Circus_2"Let me try to explain it again," I said.  "It's not straight philanthropy because giving isn't the only goal.  But it's also not just entertainment because it's more than a good time.  It's a mixture, one part philanthropy, one part entertainment.  It's more like...PHILANTHRO-TAINMENT."

That pretty much summarizes how I came up with the word "philanthro-tainment", which best describes the type of cause marketing programs I do.

I don't work for one of those organizations where donors are tripping over each other to host golf tournaments, black-tie dinners, fishing tournaments, and every other type of fundraiser imaginable.  That's "shooting fish in a barrel" philanthropy, which is great work if you can get it.

The rest of us poor slobs need something to rally people round our flag, and talking about our mission ain't the only thing.  As a wildly successful retailer once explained to me, "Every business is show business...Nonprofits are businesses, aren't they, Joe?"  Yes, they are.

Here's how you can turn yours into the greatest show on Earth. 

Entertainment is the first ingredient.  Stop the whining and begging and start brain-storming ideas that are cool, trendy, unusual, interesting and fun.  Halloween Town started as an idea to throw a big Halloween party for the City of Boston, not as a fundraiser.

Weigh your assets carefully.  Now that you have your big idea, time for a reality check: what makes YOU more capable of pulling it off than someone else?  Do you have a key partner in place? (For Halloween Town, we had a solid title sponsor in iParty.)  Do you have any competition? (Better to be new than better. Does the world really need another walk?  In the case of Halloween Town, Boston didn't have a major Halloween event.)  Do you have the resources to invest in it?  Can you afford to take a loss your first year or two before it catches on?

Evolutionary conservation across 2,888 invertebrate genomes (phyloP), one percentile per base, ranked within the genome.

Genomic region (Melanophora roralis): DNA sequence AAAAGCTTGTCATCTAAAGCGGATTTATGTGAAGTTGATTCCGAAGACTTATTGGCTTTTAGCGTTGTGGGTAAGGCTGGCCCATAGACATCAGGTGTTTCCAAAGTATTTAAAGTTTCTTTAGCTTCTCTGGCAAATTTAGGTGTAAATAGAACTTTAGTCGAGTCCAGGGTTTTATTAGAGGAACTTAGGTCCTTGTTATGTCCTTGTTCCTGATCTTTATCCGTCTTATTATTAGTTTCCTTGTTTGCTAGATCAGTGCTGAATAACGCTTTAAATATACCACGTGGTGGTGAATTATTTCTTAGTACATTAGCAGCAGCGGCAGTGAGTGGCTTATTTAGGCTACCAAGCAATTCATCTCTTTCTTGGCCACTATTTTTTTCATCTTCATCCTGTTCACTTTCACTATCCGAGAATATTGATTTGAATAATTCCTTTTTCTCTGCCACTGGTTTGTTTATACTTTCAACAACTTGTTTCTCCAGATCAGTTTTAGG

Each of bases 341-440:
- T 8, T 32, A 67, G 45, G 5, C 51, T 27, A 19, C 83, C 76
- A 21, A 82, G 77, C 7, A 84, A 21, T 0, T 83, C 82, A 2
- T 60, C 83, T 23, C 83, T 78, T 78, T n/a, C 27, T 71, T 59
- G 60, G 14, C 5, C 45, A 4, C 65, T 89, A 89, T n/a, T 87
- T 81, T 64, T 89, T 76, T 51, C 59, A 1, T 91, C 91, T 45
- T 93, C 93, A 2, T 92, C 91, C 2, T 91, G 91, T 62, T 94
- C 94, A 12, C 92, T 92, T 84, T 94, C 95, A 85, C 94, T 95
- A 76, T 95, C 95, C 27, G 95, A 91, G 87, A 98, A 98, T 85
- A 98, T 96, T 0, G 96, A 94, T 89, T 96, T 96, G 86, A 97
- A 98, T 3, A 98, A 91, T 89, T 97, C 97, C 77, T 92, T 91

Stir the pot.  Get sponsors jazzed by showing them how their employees and customers can participate in fun and interesting ways.  This fall, Finagle-a-Bagel will sell a special orange "Halloween Town" Bagel at their 19 stores.  We've also created a rewards program for their employees that promises free Halloween Town t-shirts and tickets to those who promote the event to Finagle's 20,000 daily customers.  The point is to keep things light so it seems more like a perk than work.

Add something sweet.  Invite celebrities, change things up, giveaway something unique.  People should look forward to your event because it's fun AND supports a good cause.  Halloween Town this year will have new sponsors, giveaways and guests to keep things interesting, and people coming back.

Let the dough rise.  We started Halloween Town to throw a party for the City of Boston.  But we've stayed focused on raising money for the hospital from sponsorships, mobiles, ticket sales (individual and corporate) and "Trick-or-Treat" fundraising boxes.  Next year we might add a Saturday night party for adults.

The benefits of philanthro-tainment go beyond having a good time.  According to a March article in the New York Times, "having a blast" may uncover buried treasure for nonprofits: donors under-40.  Tired of rubber-chicken dinners, golf tournaments and magazine subscriptions, Generation X's and Y's are looking for more exciting and creative ways to give.

'There's an innovativeness there that goes beyond the baby boomer generation,' said Michael Nilsen, public affairs director of the Association of Fundraising Professionals. 'They want to get involved with the more regular mainstream charities but by doing something outside of the mainstream rather than just sending their checks.'

Philanthro-tainment will test your creative powers, put the "fun" back in fundraising and appeal to the next generation of donors.  Is your big top looking empty?  Has your act gone stale?  Are donors heading for the exit?  You're the ringmaster of this three-ring circus.  Forget the high-wire act; it's time to send in the clowns